For Liberian peace campaigner Theresa Leigh-Sherman, the visit to Monrovia of Guinea’s Foreign Minister Hadja Mahawa Bangoura was yet another sign that her organisation’s efforts to bring peace to the countries of the Mano River Union (MRU) were not in vain.
Bangoura and her Sierra Leonean counterpart, Ahmed Ramadan Dumbuya, arrived in Monrovia on Monday for consultations with Liberian Foreign Minister Monie Captan. Their brief included setting an agenda for a summit of the presidents of their three countries, which make up the MRU.
Their agenda also included talks on the redeployment of their respective ambassadors to Liberia who, in March, had been declared personae non gratae by the government of President Charles Taylor.
The banning of the ambassadors, revoked late last week, coincided with an escalation of the war in Lofa County, northern Liberia, between pro-government troops and dissidents whom Monrovia accused Guinea of supporting. Relations between Monrovia and its two neighbours went steadily downhill, with doomsayers predicting war between Liberia and Guinea.
But even as fighting raged on the border between the two countries, members of the Guinean chapter of the Mano River Women Peace Network (MARWOPNET) travelled in June to Monrovia at the invitation of their Liberian counterparts for a one-week workshop in which the network’s Sierra Leone wing also participated.
That meeting’s activities included the formalisation of MARWOPNET through the holding of office-bearers’ elections, and the establishment of a constitution, bylaws and rules of procedure for the organisation. The participants also mapped out a three-year plan for activities the network would run concurrently in each country, and decided to site the network’s secretariat in Freetown, where the MRU Secretariat was established in 1982.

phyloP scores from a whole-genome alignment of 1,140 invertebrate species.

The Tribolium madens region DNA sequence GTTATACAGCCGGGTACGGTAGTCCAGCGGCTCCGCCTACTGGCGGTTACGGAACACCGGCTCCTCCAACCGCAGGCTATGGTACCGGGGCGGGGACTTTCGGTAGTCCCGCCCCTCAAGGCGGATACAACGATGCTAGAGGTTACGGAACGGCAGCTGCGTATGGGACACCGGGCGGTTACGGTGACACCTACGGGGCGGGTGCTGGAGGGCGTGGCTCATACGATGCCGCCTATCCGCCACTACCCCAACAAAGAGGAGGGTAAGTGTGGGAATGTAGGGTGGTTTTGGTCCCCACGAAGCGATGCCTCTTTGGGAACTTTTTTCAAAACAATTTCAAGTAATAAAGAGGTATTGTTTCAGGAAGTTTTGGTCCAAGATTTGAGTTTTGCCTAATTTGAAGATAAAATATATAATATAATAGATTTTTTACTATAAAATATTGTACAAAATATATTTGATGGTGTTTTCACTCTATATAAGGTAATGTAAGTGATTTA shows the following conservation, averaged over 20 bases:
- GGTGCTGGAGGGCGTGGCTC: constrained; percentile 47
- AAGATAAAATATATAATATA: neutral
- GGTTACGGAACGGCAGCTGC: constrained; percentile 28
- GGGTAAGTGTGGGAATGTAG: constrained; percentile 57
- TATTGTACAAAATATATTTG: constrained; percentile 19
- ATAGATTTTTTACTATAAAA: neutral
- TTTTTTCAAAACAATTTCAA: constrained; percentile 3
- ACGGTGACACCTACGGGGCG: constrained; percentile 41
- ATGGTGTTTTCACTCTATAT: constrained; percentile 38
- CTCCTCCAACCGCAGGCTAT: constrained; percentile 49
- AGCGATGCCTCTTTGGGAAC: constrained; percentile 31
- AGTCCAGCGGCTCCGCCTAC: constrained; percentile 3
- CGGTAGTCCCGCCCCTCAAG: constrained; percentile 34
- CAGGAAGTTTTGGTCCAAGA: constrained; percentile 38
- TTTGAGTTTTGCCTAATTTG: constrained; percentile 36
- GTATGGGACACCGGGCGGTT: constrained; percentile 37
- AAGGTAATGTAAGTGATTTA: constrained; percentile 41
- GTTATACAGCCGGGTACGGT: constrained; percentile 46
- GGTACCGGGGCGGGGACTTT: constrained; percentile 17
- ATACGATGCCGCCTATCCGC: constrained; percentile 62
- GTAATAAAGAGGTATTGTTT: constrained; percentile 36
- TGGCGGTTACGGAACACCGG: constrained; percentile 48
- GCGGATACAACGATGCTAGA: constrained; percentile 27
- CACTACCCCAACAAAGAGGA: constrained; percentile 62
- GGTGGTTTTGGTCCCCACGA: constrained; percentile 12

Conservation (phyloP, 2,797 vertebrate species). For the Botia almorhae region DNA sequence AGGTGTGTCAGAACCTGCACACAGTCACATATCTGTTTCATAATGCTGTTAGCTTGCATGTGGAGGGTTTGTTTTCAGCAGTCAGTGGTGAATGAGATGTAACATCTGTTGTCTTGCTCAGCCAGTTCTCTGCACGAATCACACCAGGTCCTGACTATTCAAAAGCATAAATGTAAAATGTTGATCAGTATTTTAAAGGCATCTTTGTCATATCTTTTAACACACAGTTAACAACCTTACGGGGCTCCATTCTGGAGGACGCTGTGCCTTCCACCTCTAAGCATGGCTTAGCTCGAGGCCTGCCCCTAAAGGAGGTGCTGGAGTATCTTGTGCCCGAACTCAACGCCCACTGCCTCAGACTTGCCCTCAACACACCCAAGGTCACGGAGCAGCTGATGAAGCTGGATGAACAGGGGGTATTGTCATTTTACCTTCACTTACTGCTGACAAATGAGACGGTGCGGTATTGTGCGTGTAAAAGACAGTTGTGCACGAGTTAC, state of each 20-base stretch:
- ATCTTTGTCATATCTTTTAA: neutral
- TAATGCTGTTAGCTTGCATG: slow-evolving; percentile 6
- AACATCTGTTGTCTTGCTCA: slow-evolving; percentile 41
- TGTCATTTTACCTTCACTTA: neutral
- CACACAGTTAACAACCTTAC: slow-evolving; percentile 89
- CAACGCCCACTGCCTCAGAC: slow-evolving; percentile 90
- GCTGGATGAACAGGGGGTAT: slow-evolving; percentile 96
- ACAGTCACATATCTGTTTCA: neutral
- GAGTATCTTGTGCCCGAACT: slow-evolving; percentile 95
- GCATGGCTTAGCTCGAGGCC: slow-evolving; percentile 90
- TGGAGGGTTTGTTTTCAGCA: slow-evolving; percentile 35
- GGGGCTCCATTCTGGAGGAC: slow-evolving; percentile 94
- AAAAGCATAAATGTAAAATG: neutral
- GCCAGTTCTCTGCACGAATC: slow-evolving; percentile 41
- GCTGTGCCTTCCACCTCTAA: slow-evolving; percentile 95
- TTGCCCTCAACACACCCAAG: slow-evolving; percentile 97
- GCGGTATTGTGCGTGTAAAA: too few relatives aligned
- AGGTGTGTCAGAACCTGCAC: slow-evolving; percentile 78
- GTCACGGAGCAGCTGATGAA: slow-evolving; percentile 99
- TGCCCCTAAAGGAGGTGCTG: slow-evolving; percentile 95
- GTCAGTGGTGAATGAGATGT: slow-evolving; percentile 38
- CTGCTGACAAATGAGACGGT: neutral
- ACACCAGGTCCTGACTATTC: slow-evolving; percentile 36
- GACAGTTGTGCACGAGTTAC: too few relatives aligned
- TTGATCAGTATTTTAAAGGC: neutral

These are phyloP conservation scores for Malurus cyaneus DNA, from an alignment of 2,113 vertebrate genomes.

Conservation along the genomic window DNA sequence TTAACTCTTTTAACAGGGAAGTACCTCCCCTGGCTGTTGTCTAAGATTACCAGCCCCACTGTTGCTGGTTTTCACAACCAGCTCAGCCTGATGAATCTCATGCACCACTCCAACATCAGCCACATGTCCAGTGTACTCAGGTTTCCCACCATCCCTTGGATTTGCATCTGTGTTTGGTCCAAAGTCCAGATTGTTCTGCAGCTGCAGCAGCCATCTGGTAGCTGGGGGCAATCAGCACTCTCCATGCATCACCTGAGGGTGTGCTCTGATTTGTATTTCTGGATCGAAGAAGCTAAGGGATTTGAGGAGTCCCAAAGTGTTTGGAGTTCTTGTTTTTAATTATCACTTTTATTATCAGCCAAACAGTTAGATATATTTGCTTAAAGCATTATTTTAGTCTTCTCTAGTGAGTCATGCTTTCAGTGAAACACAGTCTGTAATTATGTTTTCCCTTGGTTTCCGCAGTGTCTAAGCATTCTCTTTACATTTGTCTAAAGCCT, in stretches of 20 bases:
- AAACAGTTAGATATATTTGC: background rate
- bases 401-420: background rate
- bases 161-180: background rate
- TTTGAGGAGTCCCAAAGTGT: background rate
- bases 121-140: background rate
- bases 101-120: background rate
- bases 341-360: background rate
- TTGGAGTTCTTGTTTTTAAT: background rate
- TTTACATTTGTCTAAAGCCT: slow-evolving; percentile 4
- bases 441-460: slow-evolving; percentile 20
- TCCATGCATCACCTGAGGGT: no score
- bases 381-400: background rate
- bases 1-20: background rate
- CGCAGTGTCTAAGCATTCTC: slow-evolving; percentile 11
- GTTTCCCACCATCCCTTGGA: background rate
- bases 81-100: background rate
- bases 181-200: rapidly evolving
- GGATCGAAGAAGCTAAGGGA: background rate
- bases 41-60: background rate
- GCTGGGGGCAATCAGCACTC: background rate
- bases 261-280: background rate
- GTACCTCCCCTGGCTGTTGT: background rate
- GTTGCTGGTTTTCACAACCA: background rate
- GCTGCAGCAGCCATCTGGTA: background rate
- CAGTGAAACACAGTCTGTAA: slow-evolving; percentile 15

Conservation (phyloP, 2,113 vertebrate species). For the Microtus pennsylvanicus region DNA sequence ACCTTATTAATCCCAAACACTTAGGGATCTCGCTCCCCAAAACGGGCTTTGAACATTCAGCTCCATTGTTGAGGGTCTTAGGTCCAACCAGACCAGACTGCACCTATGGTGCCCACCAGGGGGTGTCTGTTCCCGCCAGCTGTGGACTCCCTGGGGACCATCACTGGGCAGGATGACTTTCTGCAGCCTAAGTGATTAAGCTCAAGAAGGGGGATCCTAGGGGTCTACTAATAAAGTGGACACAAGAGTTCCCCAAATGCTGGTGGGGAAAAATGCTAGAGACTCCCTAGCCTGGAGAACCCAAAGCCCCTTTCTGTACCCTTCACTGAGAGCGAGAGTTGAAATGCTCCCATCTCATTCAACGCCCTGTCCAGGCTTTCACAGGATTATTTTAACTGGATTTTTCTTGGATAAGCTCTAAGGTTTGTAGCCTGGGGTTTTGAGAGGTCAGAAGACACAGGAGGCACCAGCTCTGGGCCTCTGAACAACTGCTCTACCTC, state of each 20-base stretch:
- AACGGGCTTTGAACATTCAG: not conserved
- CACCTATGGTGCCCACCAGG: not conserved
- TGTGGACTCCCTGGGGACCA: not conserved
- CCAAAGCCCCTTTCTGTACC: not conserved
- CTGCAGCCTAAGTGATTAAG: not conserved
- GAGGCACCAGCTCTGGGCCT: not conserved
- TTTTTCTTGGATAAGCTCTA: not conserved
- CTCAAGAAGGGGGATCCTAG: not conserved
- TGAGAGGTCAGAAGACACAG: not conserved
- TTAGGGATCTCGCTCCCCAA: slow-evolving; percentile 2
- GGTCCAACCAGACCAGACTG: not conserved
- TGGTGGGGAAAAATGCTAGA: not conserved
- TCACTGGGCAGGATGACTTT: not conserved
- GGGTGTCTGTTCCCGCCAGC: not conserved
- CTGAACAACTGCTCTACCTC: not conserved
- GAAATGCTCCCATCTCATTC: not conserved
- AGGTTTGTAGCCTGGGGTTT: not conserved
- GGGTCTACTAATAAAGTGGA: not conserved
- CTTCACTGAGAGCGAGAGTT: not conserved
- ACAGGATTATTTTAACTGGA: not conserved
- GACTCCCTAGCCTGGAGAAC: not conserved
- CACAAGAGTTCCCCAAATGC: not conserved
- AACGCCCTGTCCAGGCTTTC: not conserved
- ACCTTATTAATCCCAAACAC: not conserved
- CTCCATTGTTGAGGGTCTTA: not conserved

MARWOPNET was created at a workshop held in May 2000 in Abuja, Nigeria, under the auspices of the Economic Community of West African States (ECOWAS). It is a non-political organisation whose members include NGO activists and professionals like Leigh-Sherman, who has been running a college and secretarial school in Monrovia for the past 25 years.
Leigh-Sherman, a veteran of earlier peace efforts that ended Liberia’s 1989-1996 war, is the first vice-president of MARWOPNET. The network’s main aim, she told IRIN, is to bring about peace in the Mano River Union.
The union, which is all but defunct, aimed to foster economic integration between the three countries. The attainment of this objective has been blocked by obstacles such as the instability in member countries.
Liberia experienced civil war in 1989-1996, and further bouts of insecurity since then. A war between rebels and the state in Sierra Leone that started in 1991 lasted throughout the 1990s and into the new millennium. And areas along the borders between the three countries have been plagued by fighting between pro- and anti-government forces over the past two years.
Another stumbling block is mutual suspicion between Liberia and its neighbours. Monrovia has been accused of backing the rebels in Sierra Leone, while the Guinean and Liberian governments have each accused the other of supporting armed groups opposed to it.
MARWOPNET’s efforts to broker peace between the three countries have gone into high gear in the past few weeks. During the meeting in Monrovia, the women met Taylor, who promised them that he would rescind the ban on the Guinean and Sierra Leonean ambassadors and said he was prepared to meet President Lansana Conte of Guinea, Leigh-Sherman told IRIN.
Three weeks ago, the women travelled to Guinea, where they conveyed Taylor’s message to Conte, who agreed to a dialogue with his Liberian counterpart. On 5 and 6 August, they were in Sierra Leone, where they met President Ahmed Tejan Kabbah and other officials. This week the foreign ministers are preparing the proposed summit.
Whether or not the three leaders will actually meet is anyone’s guess, but MARWOPNET is optimistic. “The results we have achieved so far allow me to believe that it will,” the network’s president, Adja Saran Daraba, said on the BBC in Guinea.
One of the biggest hurdles the women have faced is financial since they depend on donations from individual well-wishers and some institutions.
But they soldier on. Why? For the very reasons which made them begin their network in the first place. “We are the victims,” Leigh-Sherman says. “We are the ones who are raped. Our sons are the ones who go to war and die. Our children die from starvation. The infrastructure is broken up. We have a common enemy: war.”